The promised Journal eventually arrived on the afternoon of Thursday 26 November. With the exception of two still awaiting collection from the Marshes' home they are all on their way. We have received the one we test-posted to ourselves, as have some of the Johannesburg members.
Robin Smith's newsletter
Those who would like to view Robin Smith's 2020 end of year newsletter will be able to find it on the web-site at www.samilitaryhistory.org under personal newsletters.
From the newsletter it was sad to hear of SAMHS member Charles Aikenhead's passing as a result of smoke inhalation when his Rorke's Drift Hotel caught fire.
WWII information quest
My name is Sandra Doran, author and journalist.
Presently I'm writing an illustrated non-fiction book Forgotten Heroes, based on the Italian campaign 1943-45. Forgotten Heroes is told by veterans and family members through letters, regimental war diaries, photos, journals, diagrams and maps. The reason for contacting you is that I am discovering very little on the 6th SA Armoured Military Division. As the 6th SA was involved in the Italian campaign I would like it if they could be included in Forgotten Heroes. If this is something you can possibly help with please contact me at firstname.lastname@example.org
The book includes detailed events from other military regiments, units and divisions around the world. Countries and Government Offices; including endorsements offering support such as: Australia, America, Britain, Brazil, Canada, France, Germany, Greece, India, Italy, New Zealand and Poland.
National WWI Museum in the United States
their web-site is at www.theworldwar.org
Treat yourselves to an internet view of this Kansas City Museum which opened in 1926. SAMHSEC 'discovered' this treasure trove and a couple of knitters joined the Museum's "Mrs Wilson's Knitting Circle" webinar on Saturday just passed. The speaker told of Belgian lace- makers allowed to produce goods for sale in London and the USA during the conflict - without which many would have been destitute. There were also restorative projects in France, Germany and Belgium where especially rural women were taught to cut patterns and sew garments, some for their families and some for sale, again to keep the wold from the door. Some villages were so badly bombed that 90% of the inhabitants lived in ruins or cellars.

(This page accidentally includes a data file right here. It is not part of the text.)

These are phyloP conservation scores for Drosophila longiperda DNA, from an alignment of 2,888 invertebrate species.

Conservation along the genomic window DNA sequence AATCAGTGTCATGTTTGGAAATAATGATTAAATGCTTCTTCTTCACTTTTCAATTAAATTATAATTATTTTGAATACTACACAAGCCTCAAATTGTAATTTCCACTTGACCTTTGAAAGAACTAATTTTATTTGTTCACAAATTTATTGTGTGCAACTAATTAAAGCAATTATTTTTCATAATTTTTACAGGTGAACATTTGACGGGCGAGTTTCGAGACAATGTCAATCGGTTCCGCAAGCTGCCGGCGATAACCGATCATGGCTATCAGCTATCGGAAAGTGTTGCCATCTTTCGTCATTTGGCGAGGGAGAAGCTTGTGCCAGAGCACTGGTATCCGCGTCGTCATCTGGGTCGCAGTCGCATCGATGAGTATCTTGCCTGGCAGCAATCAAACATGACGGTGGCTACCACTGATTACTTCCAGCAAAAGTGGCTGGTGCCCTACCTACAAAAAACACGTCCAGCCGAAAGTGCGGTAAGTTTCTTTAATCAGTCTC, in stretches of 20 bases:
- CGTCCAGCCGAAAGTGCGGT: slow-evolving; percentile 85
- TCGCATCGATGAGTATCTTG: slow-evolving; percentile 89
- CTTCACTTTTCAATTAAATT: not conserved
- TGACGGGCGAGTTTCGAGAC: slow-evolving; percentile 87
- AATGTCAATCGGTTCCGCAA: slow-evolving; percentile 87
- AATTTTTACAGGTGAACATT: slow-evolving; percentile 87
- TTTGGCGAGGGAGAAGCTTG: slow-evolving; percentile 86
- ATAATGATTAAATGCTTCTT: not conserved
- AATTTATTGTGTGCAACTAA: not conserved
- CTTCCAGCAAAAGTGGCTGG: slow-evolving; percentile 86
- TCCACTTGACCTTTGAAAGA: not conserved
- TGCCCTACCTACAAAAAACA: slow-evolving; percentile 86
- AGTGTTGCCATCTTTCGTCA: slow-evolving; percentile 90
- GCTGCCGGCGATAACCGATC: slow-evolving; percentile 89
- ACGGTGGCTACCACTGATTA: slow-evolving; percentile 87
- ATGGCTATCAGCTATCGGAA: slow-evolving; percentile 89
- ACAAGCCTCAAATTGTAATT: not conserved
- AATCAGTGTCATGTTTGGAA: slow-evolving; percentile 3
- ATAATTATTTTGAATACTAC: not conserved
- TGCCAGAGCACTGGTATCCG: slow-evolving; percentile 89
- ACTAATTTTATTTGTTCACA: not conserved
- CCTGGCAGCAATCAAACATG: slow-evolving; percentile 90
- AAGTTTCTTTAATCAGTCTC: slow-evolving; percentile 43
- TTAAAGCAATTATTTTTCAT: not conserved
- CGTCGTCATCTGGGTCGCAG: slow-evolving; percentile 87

The Second Watercourse History Festival in Plettenberg Bay
will take place on Thursday 25th and Friday 26th February 2021
Developed on the theme "War and Peace", a fine set of academics and popular historians has been lined up, as well as experienced peace-workers, to share with us something of their insights and experiences in the field of human conflict in Southern Africa and elsewhere on the African Continent.
Thursday 25th February kicks off with historian June Bam-Hutchinson, who will be speaking on early
18th Century conflict in the South-Western Cape.
She will be followed by David Bristow and David Hilton-Barber on conflict among settlers and the amaXhosa in the Eastern Cape in the 19th Century, while David Fig will end the day with a presentation on the history of the South African Nuclear Bomb Programme.
In the early afternoon, however, the Institute for the Healing of Memories will present their work in dealing with military veterans.
On Friday 26th February, Kevin Vos will describe his experience as a Parabat in Southern Angola in the 1980s, followed by Ian Uys on citations and honours awarded during that period. Tony Turton will speak on the Angolan War in its geopolitical context, while in the afternoon, Piers Pigou and Zenzile Khoisan will discuss their experience of "Truth and Reconciliation". Finally, Professor Mike de Jongh will discuss the Anglo-Boer in the Karoo and reflect overall on Humanity in Conflict.
For further information, please Whatsapp Mike Kantey at 072 628 5131
Most members cannot wait to see the end of 2020 with its viral passenger Covid-19.
The chairman and committee extend COMPLIMENTS OF THE SEASON, wishes for safe travelling and a well-earned rest to members and their families.
May 2021 be a time of prosperity and GOOD HEALTH health for you all.